A systematic discourse analysis of the climate change policy in Hong Kong
Dr Lo, Alex Yu Hong (Principal investigator)
Environmental policy, Policy discourse, Climate change, Stakeholder engagement, Environmental governance
Public Administration and Political Science
Block Grant Earmarked for Research (104)
HKU Project Code
Seed Funding Programme for Basic Research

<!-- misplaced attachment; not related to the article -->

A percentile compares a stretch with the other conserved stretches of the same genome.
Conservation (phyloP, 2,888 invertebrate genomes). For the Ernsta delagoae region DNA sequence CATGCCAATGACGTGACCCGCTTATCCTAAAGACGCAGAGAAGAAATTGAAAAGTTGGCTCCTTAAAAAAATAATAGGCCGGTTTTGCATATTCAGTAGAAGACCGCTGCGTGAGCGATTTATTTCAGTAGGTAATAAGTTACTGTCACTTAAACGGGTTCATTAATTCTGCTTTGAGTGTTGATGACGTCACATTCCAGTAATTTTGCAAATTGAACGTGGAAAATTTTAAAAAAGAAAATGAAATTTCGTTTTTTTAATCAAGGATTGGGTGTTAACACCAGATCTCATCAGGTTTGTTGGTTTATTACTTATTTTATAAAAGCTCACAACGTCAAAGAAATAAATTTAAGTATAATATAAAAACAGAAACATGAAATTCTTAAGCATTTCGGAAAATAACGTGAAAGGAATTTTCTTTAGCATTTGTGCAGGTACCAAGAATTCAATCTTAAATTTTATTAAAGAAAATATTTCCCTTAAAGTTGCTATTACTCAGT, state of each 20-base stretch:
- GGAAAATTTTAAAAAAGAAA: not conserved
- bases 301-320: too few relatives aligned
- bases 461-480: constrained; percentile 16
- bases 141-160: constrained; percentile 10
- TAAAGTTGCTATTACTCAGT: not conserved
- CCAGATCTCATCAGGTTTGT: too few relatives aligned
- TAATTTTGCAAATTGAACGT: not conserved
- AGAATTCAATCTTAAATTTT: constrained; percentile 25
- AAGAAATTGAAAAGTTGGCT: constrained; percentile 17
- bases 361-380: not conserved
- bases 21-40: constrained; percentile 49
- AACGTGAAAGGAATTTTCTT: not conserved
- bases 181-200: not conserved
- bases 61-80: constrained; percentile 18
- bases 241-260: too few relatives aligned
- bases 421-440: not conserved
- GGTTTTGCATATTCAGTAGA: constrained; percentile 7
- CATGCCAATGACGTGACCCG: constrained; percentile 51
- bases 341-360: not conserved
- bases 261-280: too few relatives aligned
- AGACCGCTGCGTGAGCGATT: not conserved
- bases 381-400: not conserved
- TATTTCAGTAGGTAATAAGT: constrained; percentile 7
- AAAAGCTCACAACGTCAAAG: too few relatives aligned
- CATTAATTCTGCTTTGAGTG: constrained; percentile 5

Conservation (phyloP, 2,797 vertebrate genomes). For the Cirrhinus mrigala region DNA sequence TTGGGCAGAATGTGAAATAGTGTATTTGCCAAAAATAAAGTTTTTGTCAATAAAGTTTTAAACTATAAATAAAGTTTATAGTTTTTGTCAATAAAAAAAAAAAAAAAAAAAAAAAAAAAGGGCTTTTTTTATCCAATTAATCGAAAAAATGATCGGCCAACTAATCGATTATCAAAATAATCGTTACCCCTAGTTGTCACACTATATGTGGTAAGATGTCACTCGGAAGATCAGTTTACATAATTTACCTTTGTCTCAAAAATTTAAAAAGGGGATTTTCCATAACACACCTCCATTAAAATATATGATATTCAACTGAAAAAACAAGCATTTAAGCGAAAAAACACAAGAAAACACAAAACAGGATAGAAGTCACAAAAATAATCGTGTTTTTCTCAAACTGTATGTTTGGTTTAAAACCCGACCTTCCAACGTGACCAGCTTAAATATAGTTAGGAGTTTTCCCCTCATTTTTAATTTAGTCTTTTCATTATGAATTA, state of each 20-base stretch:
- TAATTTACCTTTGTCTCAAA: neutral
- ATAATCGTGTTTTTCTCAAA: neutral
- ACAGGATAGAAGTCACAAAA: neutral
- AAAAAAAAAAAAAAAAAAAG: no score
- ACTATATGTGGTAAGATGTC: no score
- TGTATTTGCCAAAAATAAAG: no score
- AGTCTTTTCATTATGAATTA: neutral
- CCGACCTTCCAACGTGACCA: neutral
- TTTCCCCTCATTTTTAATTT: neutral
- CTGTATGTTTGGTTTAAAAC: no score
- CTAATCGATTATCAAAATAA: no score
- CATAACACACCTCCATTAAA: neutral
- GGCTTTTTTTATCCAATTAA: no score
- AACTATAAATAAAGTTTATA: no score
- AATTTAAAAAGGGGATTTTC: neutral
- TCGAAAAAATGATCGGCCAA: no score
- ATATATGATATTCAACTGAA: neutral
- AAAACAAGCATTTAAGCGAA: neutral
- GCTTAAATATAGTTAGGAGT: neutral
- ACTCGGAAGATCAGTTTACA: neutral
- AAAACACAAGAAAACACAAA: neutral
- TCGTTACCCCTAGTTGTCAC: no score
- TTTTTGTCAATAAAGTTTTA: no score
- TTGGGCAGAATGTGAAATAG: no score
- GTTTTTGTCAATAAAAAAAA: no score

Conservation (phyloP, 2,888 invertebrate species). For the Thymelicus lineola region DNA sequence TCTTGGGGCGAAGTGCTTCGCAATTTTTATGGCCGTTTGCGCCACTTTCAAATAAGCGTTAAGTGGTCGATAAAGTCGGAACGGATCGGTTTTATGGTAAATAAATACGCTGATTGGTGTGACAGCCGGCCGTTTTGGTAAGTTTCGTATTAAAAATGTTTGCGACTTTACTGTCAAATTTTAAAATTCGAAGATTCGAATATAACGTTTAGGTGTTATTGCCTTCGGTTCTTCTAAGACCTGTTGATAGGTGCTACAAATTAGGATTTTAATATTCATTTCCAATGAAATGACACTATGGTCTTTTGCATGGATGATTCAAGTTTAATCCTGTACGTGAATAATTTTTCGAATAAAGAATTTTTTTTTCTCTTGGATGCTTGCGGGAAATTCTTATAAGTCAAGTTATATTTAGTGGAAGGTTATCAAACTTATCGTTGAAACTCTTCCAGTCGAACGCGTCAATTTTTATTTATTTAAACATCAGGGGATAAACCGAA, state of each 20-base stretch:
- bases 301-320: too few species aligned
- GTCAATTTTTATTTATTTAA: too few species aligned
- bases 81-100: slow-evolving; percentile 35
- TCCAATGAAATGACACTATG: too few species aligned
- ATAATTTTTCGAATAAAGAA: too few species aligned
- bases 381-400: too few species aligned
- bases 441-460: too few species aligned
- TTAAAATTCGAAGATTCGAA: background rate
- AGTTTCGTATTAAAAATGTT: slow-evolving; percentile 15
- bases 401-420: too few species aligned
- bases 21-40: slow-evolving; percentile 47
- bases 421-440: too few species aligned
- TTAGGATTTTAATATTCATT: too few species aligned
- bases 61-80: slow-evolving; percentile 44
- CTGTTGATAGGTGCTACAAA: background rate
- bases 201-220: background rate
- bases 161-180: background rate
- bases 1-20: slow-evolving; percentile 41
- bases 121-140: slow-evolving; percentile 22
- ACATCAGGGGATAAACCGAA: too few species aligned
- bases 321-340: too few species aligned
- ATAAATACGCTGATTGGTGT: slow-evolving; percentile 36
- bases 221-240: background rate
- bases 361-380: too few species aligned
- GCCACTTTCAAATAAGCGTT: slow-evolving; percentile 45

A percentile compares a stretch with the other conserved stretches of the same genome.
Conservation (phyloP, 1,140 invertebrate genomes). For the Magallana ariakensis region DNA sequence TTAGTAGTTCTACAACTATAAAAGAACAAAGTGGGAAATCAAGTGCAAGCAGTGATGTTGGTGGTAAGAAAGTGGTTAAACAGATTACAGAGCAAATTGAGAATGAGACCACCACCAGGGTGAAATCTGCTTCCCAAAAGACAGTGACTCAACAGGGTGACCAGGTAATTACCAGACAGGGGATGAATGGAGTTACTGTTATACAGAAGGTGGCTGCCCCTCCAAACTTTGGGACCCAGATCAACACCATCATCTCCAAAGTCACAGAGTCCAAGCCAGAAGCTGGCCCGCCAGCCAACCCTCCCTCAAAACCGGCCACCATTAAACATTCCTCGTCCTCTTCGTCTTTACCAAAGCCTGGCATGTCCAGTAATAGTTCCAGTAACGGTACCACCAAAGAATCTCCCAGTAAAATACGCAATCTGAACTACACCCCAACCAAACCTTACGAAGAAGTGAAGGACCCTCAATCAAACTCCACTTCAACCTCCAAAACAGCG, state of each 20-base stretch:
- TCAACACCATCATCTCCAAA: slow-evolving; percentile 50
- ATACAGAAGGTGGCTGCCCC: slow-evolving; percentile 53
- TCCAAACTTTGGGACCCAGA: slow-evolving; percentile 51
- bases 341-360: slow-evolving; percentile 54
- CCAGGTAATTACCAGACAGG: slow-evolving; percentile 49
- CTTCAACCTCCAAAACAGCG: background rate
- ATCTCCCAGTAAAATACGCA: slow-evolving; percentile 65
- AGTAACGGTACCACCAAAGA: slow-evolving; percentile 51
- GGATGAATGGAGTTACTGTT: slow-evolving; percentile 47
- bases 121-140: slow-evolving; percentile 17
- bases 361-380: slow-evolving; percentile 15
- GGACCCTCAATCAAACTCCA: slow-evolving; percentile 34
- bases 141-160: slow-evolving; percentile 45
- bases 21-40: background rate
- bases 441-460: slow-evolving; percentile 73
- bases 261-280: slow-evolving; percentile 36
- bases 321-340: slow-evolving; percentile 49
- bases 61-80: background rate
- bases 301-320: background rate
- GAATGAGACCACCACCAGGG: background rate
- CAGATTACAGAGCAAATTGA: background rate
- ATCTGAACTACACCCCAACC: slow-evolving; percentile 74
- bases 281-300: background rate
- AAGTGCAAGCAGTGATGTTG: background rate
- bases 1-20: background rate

The proposed research will characterize the climate change policy discourse(s) of Hong Kong and assess the prospects for transition toward a market-based policy approach, i.e. emission trading. It will help ascertain what policy-relevant conditions Hong Kong is currently lacking and identify the barriers to institutional transition. Focusing on discourse, I will solicit evidence on the ways in which the policy issue is defined and re-interpreted by various stakeholder groups and delineate the structure of the ongoing policy discussions that pertain to the institutions for dealing with climate change. The study is guided by the following research questions: How climate change is understood and articulated as a policy issue in Hong Kong? Is the dominant policy discourse compatible with the concept of emission trading? Background Hong Kong’s per capita greenhouse gas (GHG) emissions rose from 5.85 tonnes (CO2) in 1995 to 6.29 tonnes in 2012 (International Energy Agency, 2014). The steady increase in per capita emissions has met with lukewarm response from the current government of Hong Kong. A comprehensive climate change strategy was absent from the policy agenda until 2010, when the Hong Kong government, for the first time, dedicated a public consultation exercise to climate change (Environment Bureau, 2010). Strategies and measures proposed by the government include a target for reducing carbon intensity (i.e. CO2 emissions per unit of GDP) by 50-60% below the 2005 level by 2020, and a suite of energy initiatives for de-carbonizing the fuel mix, increasing energy efficiency, educating the public (Environment Bureau, 2010). However, the government has neither specified an absolute emission reduction target nor proposed any major institutional development. The policy proposal has faced criticisms for lacking substance and being incremental (Mah and Hills, forthcoming), perpetuating the administrative-rationalistic and technocratic approach for environmental policy-making prevalent in Hong Kong prior to 2000 (Hills, 2004). The institutional tradition in Hong Kong has contributed to the impasse. Local scholars have argued that Hong Kong’s environmental policy institutions are lacking transformative impulse (Hills, 2004). While moving slowing away from the traditional command-and-control paradigm, the policy system has not yet made further steps towards the potentially more feasible and effective ones, such as ecological modernization. The process of institutional transformation remains incomplete and uncertainties loom large. For the past three decades, the environmental policy-making process has been dominated by the discourse of ‘administrative rationalism’ (Hills, 2004), which emphasizes the role of experts and recognizes the importance of professional management by the state (Dryzek, 2005). After 1997, the post-colonial Hong Kong indicated signs of moving toward another policy approach (Hills, 2004), known as ‘ecological modernization’, which emphasizes the role of business and technological innovations. Yet the local political climate has turned bleak since 2003 and even worse after 2014 as the quest for further democratisation encountered significant constitutional hurdles. Citizens and the civil society have lost trust in the government and the private sector – especially property developers, severely undermining the basis for public-private partnerships and multi-stakeholder governance that are required for ecological modernization to work. Current political and land-use disputes have eroded the already low level of trust between them. The policy environments for political and business leadership are deteriorating. The third problem-solving environmental policy discourse identified by Dryzek (2005) is called ‘economic rationalism’, which privileges the use of market-based instruments, such as emission trading. The concept of carbon emission trading is broadly consistent with the liberal political-economic tradition of Hong Kong. However, Hong Kong itself can only afford a small domestic carbon market for trading emission reductions, compromising market liquidity and the size of marginal savings. Market conditions aside, local policy-makers have failed to recognize the idea that environmental problems, including climate change, are a form of market failures and governments have a critical role to play in rectifying these failures (Mah and Hills, forthcoming). Transition toward the economic approach has stagnated. In the absence of better alternatives, the climate change institutions in Hong Kong have shown regrettable tendencies for returning to a ‘sectoral and technological approach’ (Francesch-Huidobro, 2012, p. 801). Prospects for institutional transformation have become uncertain. To identify the conditions for institutional transformation, we need a better understanding about the ways in which climate change is seen as a policy issue. Policy-makers and stakeholders (e.g. NGOs and business groups) in Hong Kong have all recognized the importance of mitigating GHG emissions, but each party has their own interests to address and they have not demonstrated strong capacity for cross-sectoral cooperation on policy development. This runs counter to global trends, where such groups have come together to form a powerful coalition that advocates international and regional emission trading (Meckling, 2011). Expected outcomes This study will record and present the multiple categories of stakeholder viewpoints and assumptions regarding climate change policy in Hong Kong. The outcomes will be used to delineate the climate change policy discourse of Hong Kong and how it deviates from the discourse of emission trading or its variants recently rising to the top of governments’ agenda. Findings can shed light on local climate change response in the context of international policy development. References: Dryzek, J.S., 2005. The Politics of the Earth: Environmental Discourses, 2nd ed. Oxford University Press, New York. Environment Bureau, 2010. Hong Kong’s climate Change strategy and action agenda: Consultation document. Environmental Protection Department, Hong Kong. Francesch-Huidobro, M., 2012. Institutional deficit and lack of legitimacy: the challenges of climate change governance in Hong Kong. Environmental Politics 21, 791-810. Hills, P.R., 2004. Administrative rationalism, sustainable development and the politics of environmental discourse in Hong Kong, in: Mottershead, T. (Ed.), Sustainable Development in Hong Kong. Hong Kong University Press, Hong Kong. International Energy Agency, 2014. CO2 Emissions from Fuel Combustion - 2014 Highlights. International Energy Agency, Paris. Mah, D.N.-y., Hills, P., forthcoming. An international review of local governance for climate change: implications for Hong Kong. Local Environment. Meckling, J., 2011. Carbon coalitions : business, climate politics, and the rise of emissions trading. MIT Press, Cambridge, Mass.